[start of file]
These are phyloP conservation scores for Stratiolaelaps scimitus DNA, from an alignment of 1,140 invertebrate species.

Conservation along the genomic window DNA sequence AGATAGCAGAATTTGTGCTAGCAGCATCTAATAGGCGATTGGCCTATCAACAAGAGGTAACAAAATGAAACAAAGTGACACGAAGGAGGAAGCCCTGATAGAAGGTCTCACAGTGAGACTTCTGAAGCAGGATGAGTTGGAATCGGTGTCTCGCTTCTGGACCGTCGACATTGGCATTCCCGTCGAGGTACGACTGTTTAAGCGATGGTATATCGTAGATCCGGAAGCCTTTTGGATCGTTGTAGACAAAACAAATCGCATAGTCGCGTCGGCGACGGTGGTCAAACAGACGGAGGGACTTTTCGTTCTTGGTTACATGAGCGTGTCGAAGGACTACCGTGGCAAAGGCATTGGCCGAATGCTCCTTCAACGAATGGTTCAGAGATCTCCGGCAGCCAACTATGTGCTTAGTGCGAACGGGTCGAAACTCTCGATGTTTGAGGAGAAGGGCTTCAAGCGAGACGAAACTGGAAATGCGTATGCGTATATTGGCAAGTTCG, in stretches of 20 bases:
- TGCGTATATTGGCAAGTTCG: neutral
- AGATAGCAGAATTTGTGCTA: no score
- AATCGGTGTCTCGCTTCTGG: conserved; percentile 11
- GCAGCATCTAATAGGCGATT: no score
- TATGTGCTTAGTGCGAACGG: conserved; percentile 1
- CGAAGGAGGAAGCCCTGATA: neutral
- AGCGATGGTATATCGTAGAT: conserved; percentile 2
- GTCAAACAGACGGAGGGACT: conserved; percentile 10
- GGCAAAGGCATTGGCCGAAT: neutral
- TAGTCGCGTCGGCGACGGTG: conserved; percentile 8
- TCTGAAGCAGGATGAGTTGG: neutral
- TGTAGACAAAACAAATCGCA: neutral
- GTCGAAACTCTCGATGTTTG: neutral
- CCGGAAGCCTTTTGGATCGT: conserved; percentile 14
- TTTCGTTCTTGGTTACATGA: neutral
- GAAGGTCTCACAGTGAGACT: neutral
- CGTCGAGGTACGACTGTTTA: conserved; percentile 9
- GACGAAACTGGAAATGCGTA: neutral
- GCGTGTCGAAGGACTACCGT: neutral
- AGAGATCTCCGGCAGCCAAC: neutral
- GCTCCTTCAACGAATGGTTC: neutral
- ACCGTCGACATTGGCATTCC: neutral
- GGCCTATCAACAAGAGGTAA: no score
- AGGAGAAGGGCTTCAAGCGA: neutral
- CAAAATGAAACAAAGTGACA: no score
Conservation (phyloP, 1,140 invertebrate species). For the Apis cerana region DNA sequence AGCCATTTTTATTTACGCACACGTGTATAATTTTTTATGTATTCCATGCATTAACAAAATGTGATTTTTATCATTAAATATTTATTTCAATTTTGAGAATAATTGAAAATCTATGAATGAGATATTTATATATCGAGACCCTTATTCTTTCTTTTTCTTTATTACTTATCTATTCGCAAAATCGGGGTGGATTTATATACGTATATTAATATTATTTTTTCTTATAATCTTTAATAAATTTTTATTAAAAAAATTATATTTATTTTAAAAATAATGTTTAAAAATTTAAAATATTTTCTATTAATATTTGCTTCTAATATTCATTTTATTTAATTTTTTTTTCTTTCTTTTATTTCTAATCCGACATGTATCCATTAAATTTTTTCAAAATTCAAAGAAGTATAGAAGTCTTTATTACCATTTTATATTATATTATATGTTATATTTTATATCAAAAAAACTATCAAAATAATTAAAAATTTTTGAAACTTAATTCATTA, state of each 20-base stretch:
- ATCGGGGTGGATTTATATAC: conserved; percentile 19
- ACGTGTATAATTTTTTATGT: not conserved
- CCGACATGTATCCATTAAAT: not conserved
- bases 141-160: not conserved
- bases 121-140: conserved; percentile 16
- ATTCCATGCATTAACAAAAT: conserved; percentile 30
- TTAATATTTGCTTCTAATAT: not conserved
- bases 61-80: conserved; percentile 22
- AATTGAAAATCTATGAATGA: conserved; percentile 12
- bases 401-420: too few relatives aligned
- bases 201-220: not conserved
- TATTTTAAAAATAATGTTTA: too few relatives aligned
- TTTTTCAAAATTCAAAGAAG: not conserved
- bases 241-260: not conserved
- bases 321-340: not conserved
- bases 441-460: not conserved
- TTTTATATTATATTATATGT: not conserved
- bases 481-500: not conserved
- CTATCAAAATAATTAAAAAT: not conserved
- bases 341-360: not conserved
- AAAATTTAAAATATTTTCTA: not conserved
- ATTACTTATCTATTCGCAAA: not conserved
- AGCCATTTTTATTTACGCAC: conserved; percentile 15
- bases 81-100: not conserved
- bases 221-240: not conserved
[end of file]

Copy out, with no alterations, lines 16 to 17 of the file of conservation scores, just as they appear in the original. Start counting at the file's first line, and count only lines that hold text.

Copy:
- CCGGAAGCCTTTTGGATCGT: conserved; percentile 14
- TTTCGTTCTTGGTTACATGA: neutral